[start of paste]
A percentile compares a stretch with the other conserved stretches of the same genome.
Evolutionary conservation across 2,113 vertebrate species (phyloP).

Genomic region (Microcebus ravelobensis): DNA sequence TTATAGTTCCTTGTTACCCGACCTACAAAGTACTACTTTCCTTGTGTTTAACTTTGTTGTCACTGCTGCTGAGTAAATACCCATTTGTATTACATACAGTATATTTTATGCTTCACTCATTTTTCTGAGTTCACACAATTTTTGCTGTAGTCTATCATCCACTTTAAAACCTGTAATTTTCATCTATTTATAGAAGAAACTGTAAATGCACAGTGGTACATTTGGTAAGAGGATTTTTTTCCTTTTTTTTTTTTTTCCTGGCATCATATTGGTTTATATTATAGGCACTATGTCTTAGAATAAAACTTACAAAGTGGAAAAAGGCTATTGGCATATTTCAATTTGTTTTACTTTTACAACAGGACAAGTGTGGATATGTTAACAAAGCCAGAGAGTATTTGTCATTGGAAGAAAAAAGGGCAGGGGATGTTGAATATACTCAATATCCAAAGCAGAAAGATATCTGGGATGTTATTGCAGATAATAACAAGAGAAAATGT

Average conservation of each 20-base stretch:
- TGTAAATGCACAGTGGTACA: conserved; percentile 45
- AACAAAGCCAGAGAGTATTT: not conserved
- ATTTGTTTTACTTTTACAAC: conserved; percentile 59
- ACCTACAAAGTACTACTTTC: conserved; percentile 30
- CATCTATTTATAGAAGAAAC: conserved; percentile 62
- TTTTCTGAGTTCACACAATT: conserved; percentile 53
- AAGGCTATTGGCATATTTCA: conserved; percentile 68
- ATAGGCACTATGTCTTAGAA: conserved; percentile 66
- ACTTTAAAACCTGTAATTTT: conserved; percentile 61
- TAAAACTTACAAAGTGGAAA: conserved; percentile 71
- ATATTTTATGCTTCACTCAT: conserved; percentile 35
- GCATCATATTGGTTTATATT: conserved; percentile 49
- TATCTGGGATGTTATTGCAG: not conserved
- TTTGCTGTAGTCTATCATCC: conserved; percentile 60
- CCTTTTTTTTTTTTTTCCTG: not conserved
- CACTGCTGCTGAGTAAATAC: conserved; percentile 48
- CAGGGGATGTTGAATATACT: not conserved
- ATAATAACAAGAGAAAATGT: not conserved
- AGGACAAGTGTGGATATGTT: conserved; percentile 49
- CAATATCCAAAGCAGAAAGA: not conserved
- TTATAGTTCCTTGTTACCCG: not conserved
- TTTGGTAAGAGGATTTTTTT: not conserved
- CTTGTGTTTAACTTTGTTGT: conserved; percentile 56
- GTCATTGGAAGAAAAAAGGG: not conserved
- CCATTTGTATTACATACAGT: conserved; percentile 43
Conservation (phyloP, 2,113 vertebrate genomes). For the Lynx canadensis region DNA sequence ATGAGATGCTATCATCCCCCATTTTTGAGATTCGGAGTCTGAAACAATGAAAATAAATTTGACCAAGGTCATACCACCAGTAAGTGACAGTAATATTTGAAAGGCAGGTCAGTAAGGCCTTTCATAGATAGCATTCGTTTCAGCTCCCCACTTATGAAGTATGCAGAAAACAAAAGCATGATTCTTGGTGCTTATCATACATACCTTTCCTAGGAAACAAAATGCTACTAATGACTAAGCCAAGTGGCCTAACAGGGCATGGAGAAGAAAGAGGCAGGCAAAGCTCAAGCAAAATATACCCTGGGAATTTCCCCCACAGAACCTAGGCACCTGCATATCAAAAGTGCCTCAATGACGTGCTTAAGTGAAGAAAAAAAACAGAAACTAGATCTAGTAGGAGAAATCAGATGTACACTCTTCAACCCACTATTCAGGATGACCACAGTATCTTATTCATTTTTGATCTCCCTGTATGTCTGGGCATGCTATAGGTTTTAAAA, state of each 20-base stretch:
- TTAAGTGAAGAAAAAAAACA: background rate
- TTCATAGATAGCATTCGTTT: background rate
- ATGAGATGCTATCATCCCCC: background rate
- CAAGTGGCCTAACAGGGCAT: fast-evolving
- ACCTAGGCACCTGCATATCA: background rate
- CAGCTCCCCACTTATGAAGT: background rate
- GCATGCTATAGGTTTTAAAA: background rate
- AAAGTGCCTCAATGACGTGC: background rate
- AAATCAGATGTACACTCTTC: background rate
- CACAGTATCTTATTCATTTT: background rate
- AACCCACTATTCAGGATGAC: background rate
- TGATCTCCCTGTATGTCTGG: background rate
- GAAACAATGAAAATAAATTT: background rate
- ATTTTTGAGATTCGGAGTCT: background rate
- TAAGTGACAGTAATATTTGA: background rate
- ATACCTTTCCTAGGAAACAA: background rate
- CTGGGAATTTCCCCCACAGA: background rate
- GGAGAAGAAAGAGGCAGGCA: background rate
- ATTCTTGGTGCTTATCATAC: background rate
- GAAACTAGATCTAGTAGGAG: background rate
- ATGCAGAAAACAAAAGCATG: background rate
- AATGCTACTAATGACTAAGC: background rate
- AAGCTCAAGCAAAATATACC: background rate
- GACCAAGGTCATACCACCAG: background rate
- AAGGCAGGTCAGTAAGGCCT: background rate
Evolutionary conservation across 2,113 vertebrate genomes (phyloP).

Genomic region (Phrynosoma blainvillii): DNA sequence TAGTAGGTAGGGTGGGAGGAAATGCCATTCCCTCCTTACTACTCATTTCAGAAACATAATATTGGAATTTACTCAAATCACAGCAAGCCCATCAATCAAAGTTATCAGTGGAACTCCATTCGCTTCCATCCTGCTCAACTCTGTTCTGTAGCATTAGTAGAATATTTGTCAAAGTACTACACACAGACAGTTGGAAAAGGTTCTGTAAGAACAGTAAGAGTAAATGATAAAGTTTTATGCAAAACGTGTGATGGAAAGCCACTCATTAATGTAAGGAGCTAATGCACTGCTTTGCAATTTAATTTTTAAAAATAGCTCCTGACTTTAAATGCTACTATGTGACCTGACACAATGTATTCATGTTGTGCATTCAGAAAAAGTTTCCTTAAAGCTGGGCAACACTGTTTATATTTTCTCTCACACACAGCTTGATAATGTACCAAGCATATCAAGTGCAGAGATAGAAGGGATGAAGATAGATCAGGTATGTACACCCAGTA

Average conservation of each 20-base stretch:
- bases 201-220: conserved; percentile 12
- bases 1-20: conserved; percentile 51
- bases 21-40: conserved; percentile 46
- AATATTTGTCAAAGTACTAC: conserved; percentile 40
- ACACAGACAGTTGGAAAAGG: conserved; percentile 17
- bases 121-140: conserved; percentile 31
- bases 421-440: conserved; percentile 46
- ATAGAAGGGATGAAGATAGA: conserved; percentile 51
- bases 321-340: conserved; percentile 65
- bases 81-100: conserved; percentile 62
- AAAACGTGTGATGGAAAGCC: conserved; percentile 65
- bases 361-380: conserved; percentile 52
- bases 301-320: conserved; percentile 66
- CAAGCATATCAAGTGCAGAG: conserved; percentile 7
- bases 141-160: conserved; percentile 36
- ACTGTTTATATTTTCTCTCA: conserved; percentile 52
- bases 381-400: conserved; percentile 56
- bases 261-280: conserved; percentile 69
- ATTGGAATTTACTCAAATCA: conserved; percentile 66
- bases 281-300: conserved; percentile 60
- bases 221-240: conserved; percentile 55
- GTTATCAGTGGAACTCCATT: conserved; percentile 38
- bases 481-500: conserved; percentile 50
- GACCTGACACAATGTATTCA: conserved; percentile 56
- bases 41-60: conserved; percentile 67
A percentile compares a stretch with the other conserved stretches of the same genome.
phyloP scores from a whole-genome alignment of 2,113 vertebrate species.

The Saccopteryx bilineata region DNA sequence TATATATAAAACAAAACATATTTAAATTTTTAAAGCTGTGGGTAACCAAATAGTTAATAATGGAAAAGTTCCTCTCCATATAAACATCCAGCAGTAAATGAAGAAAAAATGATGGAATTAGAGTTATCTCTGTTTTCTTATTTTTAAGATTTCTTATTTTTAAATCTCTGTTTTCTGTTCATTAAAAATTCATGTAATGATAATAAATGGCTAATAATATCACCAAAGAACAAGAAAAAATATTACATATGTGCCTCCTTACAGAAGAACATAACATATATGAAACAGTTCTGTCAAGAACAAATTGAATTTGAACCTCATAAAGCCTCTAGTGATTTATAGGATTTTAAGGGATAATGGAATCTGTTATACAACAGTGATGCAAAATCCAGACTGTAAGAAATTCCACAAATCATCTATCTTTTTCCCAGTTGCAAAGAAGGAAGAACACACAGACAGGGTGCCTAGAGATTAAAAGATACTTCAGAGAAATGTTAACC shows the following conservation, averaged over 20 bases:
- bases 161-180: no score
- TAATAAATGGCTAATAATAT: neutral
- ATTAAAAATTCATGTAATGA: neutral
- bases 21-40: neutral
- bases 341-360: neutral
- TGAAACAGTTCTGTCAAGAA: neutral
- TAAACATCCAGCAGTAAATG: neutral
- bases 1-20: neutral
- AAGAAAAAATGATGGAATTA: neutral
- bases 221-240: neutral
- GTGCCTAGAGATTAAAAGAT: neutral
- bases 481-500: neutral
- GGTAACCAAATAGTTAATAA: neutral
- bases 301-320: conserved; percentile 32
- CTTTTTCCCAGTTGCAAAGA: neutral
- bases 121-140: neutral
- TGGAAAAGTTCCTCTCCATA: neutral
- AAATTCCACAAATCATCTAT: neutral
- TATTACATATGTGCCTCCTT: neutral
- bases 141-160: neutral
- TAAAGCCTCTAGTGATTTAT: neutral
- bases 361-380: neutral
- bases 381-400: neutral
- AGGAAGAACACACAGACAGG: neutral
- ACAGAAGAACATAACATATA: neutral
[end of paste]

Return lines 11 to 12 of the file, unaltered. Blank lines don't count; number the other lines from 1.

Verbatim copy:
- AAGGCTATTGGCATATTTCA: conserved; percentile 68
- ATAGGCACTATGTCTTAGAA: conserved; percentile 66